Our Properties: Gamasutra GameCareerGuide IndieGames GameSetWatch GDC IGF Game Developer Magazine GAO

Top Posts

Features

Recent Comments

  • creath: Not quite free, as it is ad-supported. read more
  • nerd: The analog version built? Nice work. read more
  • xot: Sort of funny coming from a guy whose original work was funded by the military and revolved around light gun shooting games. To call today's read more
  • umiopi: so who decided ralph baer was the father of videogames now?, I'm sick of history rewriting read more
  • creath: There are so many "Fathers" of gaming. What about Higginbotham? Or is he the grandfather? read more

About GameSetWatch

GameSetWatch.com is the alt.video game weblog and sister site of Gamasutra.com. It is dedicated to collecting curious links and media for offbeat and oft-ignored games from consoles old and new, as well as from the digital download, iOS, and indie spaces.

Read More

Archive For March, 2007

The Right To Baer Games

March 25, 2007 2:09 PM | Simon Carless

- Over at sister site Gamasutra, Benj Edwards (himself a former GSW columnist) has written up 'The Right to Baer Games - An Interview with Ralph Baer, the Father of Video Games', one of the more deliciously cranky interviews we've collectively run in a while.

Talking about developing the first game hardware in the '60s (ahead of the Magnavox Odyssey, which debuted in 1972), Baer explained: ""Quit screwing around with that." That was the question that was asked by my boss, who was the executive VP for quite a few years. I was asked that question many times: "Are you still screwing around with that stuff, Baer?" And I'd smile and say nothing, right?"

Considering Baer's patents are probably a key part of his lasting fame/success, he's quite dismissive of the whole patent process, too: "...You look at the patents, and three out of four are garbage. Especially since it's so easy to do patent searches on the web; it's very easy. You look at that stuff: one piece of crap after another. How the hell did that ever get in there and clog up the system to where stuff that should have really been handled in an expeditious manner didn't make it through the damn office for three years or even longer? That's problem number one."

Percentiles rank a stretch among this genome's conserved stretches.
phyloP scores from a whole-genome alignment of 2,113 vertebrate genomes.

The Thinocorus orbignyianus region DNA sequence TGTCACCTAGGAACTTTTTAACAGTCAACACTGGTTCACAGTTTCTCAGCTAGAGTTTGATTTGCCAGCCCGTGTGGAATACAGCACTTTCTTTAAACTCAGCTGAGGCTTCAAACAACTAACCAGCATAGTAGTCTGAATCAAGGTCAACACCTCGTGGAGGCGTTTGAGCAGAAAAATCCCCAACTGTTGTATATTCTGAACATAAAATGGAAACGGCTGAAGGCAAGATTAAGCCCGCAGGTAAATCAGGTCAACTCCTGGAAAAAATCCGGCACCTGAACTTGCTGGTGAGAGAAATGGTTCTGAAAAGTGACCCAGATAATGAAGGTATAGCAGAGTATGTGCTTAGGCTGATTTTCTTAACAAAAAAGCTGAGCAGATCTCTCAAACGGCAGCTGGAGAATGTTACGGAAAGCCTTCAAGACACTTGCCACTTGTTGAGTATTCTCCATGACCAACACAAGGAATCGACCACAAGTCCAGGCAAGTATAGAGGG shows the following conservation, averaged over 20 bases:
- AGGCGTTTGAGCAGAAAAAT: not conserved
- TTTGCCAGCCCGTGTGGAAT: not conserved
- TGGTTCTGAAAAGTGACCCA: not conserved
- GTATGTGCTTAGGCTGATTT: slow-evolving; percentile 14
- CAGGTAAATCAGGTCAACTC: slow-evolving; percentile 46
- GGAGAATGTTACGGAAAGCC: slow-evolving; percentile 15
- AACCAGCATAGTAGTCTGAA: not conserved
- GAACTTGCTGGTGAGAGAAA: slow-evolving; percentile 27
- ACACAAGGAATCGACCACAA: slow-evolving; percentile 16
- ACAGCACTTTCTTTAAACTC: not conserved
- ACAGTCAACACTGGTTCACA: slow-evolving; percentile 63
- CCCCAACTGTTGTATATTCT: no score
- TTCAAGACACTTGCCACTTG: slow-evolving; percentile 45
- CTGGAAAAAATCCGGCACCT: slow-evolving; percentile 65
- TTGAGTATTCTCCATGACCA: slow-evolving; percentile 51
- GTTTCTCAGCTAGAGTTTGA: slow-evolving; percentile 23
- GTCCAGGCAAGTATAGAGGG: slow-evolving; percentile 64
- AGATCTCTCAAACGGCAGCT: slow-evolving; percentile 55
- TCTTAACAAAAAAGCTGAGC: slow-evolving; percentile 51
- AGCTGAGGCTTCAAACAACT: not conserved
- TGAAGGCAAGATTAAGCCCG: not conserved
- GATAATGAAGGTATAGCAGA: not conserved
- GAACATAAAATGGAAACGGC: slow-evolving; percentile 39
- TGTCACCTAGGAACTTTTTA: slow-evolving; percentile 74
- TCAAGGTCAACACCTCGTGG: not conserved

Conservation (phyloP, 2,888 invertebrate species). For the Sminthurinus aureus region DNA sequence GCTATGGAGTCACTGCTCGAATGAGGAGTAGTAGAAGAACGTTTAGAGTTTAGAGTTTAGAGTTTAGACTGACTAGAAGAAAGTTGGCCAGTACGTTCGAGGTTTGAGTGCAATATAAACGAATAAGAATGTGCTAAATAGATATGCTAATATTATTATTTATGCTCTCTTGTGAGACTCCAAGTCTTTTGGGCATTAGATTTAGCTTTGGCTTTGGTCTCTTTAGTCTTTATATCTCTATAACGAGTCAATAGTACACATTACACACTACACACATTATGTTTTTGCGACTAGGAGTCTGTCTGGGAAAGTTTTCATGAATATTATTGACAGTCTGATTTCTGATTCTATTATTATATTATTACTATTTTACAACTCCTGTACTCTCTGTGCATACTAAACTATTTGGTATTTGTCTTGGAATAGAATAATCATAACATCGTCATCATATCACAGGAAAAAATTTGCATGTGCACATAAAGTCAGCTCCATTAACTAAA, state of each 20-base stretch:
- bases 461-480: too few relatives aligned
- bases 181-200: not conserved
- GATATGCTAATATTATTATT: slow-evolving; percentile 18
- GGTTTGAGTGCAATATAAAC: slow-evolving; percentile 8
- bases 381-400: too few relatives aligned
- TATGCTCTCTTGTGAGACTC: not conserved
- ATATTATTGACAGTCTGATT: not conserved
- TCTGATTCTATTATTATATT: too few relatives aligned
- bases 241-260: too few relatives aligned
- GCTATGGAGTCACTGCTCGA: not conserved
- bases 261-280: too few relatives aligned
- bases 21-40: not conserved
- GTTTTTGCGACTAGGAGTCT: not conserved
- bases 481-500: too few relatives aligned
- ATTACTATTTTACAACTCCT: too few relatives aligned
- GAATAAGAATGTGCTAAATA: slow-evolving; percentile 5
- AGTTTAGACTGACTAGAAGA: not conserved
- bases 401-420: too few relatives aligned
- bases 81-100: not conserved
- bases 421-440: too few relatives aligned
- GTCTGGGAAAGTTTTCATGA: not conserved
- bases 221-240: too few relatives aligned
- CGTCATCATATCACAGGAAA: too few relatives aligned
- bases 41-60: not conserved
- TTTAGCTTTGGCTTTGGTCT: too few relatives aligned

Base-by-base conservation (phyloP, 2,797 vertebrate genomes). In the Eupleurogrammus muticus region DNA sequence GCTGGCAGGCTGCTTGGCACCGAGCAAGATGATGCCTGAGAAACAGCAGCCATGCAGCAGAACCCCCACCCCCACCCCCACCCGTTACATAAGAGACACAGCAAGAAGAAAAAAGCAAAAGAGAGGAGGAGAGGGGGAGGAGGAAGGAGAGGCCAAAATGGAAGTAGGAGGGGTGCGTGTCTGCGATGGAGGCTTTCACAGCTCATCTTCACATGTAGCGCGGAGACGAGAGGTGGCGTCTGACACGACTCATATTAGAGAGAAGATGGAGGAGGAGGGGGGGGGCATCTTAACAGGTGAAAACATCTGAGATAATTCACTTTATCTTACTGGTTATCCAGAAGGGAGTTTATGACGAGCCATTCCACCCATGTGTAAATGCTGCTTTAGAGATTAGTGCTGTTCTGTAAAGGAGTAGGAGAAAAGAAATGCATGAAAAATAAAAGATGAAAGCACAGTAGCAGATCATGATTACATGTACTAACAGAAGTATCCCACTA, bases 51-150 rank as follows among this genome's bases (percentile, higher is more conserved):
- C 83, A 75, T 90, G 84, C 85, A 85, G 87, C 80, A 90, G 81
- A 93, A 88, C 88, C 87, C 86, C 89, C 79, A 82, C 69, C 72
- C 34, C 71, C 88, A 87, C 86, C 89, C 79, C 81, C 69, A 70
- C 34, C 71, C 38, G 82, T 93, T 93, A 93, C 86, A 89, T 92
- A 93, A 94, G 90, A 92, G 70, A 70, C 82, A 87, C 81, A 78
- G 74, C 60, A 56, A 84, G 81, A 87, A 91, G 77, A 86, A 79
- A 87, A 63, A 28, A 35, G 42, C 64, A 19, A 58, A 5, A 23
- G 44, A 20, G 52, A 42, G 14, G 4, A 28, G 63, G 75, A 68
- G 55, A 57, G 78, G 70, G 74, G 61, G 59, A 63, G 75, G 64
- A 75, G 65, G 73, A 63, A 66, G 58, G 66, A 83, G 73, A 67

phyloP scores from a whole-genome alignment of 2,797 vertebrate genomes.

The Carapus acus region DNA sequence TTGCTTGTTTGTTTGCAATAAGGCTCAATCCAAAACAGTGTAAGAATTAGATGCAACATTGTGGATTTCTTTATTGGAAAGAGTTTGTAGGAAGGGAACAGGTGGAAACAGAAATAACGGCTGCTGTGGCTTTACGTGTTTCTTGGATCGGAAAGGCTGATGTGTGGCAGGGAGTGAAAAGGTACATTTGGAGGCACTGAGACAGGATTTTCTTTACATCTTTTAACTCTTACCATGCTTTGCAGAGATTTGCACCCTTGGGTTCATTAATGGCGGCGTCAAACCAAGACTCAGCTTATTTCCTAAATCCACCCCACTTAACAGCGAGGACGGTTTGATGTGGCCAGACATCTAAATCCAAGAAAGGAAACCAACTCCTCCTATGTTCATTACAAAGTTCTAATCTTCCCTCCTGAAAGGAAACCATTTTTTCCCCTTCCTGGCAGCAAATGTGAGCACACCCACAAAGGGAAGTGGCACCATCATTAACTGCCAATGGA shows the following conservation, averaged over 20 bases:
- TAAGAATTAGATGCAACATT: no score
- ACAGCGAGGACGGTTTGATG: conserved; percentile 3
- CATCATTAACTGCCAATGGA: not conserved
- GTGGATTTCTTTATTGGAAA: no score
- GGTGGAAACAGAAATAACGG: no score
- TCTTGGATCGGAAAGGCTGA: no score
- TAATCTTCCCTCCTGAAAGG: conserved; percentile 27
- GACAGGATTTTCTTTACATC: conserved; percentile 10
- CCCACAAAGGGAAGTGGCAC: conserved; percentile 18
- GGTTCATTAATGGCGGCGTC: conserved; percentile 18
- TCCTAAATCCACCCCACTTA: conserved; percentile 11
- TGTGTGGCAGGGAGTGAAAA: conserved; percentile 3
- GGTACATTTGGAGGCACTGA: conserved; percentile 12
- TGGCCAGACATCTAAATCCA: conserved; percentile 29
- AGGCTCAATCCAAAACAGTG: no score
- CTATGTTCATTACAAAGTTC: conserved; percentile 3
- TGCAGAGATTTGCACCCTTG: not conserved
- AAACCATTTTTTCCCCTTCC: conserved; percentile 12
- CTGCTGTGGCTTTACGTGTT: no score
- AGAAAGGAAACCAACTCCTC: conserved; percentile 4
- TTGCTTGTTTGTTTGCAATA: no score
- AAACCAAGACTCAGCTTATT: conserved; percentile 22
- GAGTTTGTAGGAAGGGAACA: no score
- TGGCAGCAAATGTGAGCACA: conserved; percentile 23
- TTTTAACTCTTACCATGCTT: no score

Localization, Story, And Characterization

March 25, 2007 9:12 AM | Simon Carless

- At 1UP, Nadia Oxford has written an new in-depth feature named 'Tragicomic', which deals with lots of things, but most of them orbiting around a central point: "Is it possible that we might someday get our fill of good stories through games instead of novels?"

Basically, I think this piece is about how to get stories working better in games, thus the intro: "A polished, edited novel is a story in one its purest forms. By comparison, the stories in videogames tend to be overly dramatic, full of clichés, and plagued with plot holes. The difference in quality can be pinned on several factors, including localization, cultural differences between Japan and America, and the need to balance story and gameplay.... But that doesn't mean game stories are unable to draw in players. Nor do game scripts with original ideas, characters, and careful localization go amiss."

It interviews one or two great people, too: "John Zakour is a humor and science-fiction writer brought on by Frogware to localize 80 Days, a PC adaptation of the famous Jules Verne novel Around the World in Eighty Days. "I took a lot of humor from my old novels and put it in the game," Zakour says. "Some people loved it and called it the funniest game of all time. Others hated it. It's really difficult to take dialog in translated English and make it funny while being constrained by what the characters are doing. Still, I love the challenge."" Scattered, but intriguing.

COLUMN: 'Game Mag Weaseling': Mag Roundup 3/24/07